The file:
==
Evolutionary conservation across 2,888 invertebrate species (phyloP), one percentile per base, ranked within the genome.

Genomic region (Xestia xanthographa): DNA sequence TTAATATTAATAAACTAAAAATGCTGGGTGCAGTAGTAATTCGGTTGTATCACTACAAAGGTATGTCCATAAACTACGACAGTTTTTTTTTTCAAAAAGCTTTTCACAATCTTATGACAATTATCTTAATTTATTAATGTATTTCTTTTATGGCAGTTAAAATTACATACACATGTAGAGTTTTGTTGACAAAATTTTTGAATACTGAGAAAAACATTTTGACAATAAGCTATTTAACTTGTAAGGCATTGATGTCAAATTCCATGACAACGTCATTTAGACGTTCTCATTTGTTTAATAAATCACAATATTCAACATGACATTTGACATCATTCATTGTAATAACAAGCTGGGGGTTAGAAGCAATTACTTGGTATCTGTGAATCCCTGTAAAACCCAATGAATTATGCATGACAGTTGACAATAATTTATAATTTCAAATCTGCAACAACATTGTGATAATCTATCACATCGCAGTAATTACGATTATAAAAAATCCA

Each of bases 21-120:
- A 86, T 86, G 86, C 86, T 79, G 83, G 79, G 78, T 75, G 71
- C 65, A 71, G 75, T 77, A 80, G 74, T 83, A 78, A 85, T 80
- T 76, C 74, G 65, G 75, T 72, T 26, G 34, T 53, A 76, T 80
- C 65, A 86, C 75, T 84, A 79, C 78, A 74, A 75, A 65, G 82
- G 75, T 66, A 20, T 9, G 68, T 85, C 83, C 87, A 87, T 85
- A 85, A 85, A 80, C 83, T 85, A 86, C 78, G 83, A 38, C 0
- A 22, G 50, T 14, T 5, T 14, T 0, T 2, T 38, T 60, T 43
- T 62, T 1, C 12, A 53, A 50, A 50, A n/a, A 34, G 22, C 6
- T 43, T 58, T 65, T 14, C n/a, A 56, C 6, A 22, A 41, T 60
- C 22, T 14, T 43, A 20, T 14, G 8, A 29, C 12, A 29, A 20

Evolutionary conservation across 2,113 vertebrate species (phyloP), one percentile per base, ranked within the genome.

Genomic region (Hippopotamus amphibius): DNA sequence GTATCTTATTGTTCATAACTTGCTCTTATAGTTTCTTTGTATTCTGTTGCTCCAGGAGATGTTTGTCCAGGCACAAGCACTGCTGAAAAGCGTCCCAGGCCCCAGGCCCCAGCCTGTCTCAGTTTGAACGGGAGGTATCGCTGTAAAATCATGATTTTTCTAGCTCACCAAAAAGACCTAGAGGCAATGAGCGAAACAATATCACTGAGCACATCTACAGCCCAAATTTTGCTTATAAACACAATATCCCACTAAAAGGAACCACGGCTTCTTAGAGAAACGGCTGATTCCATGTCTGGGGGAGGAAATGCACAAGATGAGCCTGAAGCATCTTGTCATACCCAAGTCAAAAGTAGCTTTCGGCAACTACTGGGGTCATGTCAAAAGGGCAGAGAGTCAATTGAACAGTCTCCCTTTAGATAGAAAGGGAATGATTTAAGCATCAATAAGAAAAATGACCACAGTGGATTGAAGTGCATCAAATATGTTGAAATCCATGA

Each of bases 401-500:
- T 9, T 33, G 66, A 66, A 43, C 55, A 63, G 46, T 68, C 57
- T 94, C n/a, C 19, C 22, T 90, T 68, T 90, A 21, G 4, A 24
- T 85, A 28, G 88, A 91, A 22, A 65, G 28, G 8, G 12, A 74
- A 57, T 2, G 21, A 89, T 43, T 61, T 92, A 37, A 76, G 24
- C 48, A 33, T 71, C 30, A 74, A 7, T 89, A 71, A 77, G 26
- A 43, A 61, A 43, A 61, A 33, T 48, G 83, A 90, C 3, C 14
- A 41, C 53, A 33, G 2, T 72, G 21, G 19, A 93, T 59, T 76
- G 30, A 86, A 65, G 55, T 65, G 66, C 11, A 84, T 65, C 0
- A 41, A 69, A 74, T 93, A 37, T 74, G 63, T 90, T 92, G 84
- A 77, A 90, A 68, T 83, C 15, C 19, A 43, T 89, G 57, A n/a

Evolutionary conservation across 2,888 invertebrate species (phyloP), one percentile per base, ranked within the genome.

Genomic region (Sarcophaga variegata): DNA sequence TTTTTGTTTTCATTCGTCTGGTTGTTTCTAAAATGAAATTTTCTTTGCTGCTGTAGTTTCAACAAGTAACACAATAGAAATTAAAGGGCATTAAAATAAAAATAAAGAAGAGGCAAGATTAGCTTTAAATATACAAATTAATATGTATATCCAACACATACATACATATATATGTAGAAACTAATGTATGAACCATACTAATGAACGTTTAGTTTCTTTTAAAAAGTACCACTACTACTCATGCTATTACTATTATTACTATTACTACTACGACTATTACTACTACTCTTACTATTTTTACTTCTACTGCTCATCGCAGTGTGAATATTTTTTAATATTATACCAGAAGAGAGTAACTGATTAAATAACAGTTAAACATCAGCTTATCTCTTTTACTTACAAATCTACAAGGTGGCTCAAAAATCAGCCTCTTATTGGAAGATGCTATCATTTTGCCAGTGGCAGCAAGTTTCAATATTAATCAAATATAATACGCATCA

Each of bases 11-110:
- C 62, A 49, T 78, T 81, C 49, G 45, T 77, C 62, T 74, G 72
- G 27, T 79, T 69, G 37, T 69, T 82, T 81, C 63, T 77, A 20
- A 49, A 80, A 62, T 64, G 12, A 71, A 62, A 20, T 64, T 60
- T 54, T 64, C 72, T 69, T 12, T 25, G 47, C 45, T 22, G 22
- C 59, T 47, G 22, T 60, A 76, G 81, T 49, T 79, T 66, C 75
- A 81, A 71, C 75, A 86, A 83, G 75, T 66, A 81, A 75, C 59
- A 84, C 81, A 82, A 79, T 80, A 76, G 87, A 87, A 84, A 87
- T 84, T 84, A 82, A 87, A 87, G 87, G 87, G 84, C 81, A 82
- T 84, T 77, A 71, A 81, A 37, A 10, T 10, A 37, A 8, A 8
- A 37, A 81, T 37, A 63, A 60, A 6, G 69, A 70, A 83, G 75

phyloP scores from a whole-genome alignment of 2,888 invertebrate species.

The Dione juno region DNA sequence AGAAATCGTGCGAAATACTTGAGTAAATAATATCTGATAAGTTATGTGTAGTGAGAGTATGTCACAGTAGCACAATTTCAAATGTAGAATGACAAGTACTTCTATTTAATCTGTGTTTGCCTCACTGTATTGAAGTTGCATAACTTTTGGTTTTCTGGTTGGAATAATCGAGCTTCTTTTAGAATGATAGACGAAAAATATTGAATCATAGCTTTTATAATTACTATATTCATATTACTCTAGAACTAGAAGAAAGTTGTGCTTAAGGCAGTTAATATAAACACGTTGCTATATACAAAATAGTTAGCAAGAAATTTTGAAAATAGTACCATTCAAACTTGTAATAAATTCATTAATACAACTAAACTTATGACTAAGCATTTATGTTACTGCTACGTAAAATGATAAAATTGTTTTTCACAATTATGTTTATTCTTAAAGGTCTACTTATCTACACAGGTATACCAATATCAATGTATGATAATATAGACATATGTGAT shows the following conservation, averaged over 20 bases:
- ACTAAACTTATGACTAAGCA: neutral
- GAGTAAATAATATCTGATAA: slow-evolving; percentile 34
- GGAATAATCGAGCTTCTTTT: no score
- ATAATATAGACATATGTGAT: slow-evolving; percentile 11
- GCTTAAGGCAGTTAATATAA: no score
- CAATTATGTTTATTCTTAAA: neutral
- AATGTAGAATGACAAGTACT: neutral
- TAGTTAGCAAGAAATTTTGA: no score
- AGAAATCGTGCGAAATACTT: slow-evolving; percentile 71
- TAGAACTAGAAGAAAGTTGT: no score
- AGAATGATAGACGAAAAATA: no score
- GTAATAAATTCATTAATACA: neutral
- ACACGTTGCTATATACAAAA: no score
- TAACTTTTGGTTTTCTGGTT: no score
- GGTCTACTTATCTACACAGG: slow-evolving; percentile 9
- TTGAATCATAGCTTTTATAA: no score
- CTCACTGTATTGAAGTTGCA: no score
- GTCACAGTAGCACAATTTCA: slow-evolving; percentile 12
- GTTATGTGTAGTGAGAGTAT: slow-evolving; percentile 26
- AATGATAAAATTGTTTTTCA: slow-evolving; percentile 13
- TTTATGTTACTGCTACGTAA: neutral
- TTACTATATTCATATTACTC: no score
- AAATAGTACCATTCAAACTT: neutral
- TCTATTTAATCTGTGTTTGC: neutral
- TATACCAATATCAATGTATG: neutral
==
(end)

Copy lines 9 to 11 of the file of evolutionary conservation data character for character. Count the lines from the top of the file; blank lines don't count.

- A 85, A 85, A 80, C 83, T 85, A 86, C 78, G 83, A 38, C 0
- A 22, G 50, T 14, T 5, T 14, T 0, T 2, T 38, T 60, T 43
- T 62, T 1, C 12, A 53, A 50, A 50, A n/a, A 34, G 22, C 6